Alicia Yamin spoke about her work on fostering meaningful citizen participation in health priority setting during a recent CHDS seminar. Yamin is a lecturer on Law and Senior Fellow on Global Health and Rights at the Petrie-Flom Center for Health Law Policy, Biotechnology and Bioethics at Harvard Law School. She is also affiliated with the Department of Health Policy and Management at the Harvard TH Chan School of Public Health and is a Senior Affiliated Researcher at the Bergen Center for Ethics and Priority Setting.
Yamin noted that a broadly held view within health priority setting research stresses the importance of promoting legitimate decisions, based on both reasonable values and transparent and inclusive decision-making processes. Daniels and Sabin’s influential framework Accountability for Reasonableness (A4R) captures the important elements of procedural fairness. Nonetheless, A4R does not specify the conditions for its own implementation.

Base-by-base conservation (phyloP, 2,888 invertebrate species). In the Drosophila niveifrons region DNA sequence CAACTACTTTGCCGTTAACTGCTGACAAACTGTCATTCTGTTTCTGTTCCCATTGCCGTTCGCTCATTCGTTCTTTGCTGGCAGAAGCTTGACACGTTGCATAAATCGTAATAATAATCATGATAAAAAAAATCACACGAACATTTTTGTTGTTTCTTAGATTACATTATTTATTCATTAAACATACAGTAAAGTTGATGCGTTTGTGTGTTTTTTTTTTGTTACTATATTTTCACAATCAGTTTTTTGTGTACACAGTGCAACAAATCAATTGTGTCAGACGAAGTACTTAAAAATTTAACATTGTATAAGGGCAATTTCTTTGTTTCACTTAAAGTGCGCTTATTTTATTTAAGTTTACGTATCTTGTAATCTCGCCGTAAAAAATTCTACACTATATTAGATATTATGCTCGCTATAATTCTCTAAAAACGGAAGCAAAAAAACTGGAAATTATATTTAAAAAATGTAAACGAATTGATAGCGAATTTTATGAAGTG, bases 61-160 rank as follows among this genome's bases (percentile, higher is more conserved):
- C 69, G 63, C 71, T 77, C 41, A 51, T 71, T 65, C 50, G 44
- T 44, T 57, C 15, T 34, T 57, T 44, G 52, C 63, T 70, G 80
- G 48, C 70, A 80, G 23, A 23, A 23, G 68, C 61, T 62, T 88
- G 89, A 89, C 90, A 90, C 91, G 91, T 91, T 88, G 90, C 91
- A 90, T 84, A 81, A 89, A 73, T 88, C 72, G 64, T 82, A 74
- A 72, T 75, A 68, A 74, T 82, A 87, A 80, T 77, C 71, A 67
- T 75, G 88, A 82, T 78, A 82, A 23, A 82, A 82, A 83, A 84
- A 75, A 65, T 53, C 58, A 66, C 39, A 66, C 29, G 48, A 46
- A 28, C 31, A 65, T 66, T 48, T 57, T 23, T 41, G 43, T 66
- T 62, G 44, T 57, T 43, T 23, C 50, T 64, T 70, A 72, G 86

Yamin indicated that trust and legitimacy is important both in pandemic settings and in normal times. A key concern is the need to address the stratification of power. This may be achieved, for example, by equalizing background knowledge across participants, involving interlocuters to equalize power asymmetries, enabling participation by groups across the political spectrum and allowing them to designate their own representatives, requiring disclosure of conflicts of interest and guarantees of non-retaliation, using techniques and frameworks that challenge internalized domination, and incorporating approaches for developing and using additional information in priority setting. She ended the seminar with several open questions about the relationship between legitimacy and trust, and the role of policymakers in pursing strategies to manage power inequities while also addressing the structural sources of these inequities.
Learn More: Explore the CHDS Resource Pack: Ethics, Human Rights, Pandemics
Learn More: Read the Lancet article, Why accountability matters for universal health coverage and meeting the SDGs